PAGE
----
& # 39; This is how roundabouts should work! & # 39; Drivers are divided after a motorist moans about a van driving out – but the rule is not as clear as you think
- Dashcam owner shared images in the middle of a roundabout
- They complained that a white van left in front of them
- But the driver was wrong, since vehicles have priority on the roundabout
One of Australia's most misunderstood traffic rules re-emerged when a driver approached a near-accident via social media.
Dashcam images showed that they were entering a roundabout to be stopped only by a white van that was ahead of them on the left.
The driver squeaked their horn while they waited a few seconds as the van passed and then drove through the rest of the roundabout.
White vans are a continuing source of anger for drivers, but on this occasion the frustration of the dashcam owner was not shared everywhere.
Colleagues were divided over who was actually wrong, because the rule about who has priority at a roundabout is generally misunderstood.
Some blamed the bus driver for appearing before another driver approaching from the right.
However, others rightly pointed out that the van had priority because it first arrived at the roundabout.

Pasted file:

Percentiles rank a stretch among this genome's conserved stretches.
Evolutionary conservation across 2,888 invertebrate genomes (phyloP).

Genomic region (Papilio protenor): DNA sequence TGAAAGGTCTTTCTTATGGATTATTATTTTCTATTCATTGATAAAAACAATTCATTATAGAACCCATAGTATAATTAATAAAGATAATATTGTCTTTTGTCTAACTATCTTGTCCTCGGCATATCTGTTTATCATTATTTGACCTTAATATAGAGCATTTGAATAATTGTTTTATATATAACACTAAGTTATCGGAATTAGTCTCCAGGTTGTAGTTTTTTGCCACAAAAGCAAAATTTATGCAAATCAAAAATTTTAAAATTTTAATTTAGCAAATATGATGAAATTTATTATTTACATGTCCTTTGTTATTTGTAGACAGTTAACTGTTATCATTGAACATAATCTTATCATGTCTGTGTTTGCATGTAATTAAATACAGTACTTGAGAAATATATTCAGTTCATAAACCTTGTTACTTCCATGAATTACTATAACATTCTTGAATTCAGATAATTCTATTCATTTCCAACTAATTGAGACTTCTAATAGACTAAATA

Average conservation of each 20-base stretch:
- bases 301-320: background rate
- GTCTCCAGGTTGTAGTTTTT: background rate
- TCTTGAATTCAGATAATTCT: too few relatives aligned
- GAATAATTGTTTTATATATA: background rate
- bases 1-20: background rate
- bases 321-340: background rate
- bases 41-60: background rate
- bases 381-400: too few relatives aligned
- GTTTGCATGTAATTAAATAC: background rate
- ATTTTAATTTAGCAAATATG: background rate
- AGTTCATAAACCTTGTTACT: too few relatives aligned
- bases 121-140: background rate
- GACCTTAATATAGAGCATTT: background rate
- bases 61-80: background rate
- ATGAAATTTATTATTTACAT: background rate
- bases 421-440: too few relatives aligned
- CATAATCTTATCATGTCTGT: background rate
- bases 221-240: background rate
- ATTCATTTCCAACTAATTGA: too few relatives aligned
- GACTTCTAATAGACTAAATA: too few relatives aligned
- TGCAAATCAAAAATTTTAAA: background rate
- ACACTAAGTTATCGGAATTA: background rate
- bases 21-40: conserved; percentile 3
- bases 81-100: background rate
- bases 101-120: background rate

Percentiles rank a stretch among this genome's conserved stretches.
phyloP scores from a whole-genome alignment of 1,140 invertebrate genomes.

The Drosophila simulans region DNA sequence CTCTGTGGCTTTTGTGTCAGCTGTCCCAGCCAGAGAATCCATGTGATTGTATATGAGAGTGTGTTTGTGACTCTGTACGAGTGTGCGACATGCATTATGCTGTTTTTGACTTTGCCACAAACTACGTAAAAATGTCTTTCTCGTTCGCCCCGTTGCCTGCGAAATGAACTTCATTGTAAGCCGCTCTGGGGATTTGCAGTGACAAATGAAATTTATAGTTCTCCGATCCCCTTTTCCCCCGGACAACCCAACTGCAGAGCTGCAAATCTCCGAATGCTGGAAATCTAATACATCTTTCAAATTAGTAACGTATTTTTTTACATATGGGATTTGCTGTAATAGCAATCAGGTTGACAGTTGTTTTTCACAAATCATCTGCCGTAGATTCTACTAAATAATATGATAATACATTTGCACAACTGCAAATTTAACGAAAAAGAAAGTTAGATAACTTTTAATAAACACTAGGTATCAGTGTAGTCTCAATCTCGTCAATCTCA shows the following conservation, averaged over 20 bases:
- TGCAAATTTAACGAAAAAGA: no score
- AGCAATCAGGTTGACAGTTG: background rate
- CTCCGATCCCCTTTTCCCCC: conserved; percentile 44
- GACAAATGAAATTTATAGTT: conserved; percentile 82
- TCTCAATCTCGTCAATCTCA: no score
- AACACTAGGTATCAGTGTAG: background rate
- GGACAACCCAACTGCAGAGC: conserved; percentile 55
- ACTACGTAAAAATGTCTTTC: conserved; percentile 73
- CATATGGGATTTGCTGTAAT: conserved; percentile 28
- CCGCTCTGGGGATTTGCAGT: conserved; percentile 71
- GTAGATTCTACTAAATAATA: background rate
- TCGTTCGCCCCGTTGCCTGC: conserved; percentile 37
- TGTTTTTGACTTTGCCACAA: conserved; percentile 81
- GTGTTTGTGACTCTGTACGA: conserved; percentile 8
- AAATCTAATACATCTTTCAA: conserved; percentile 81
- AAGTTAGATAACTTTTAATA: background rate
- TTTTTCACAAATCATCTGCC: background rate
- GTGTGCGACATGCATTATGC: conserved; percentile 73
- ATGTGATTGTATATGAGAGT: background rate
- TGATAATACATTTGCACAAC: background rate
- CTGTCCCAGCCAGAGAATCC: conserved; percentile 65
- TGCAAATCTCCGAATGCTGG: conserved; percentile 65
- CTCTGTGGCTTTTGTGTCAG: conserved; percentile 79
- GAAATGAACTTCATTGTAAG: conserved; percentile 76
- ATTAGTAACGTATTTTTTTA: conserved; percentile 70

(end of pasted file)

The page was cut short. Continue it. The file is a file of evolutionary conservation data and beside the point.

& # 39; See that the van first came to the roundabout – if the cam vehicle hit him – it would be hung up to dry, & # 39; a driver noted.
Others noted that the dashcam driver could not slow down at all and control their environment as they approached the roundabout.
& # 39; If the dashcam driver had pressed the accelerator pedal a little when he entered the roundabout, there would have been no problem. This is how roundabouts should work! & # 39; They wrote.
NSW Transport includes entering a roundabout as one of the 10 most misunderstood traffic rules in a pamphlet on its website.
& # 39; Drivers must drive slower or stop to make way for a vehicle that is already on the roundabout & # 39 ;, it simply says.
After he had received a definitive answer to the rule, another driver had some wise advice for all motorists when handling roundabouts.
& # 39; If everyone starts driving a little slower on roundabouts, it's everyone's turn and traffic continues to flow. & # 39;
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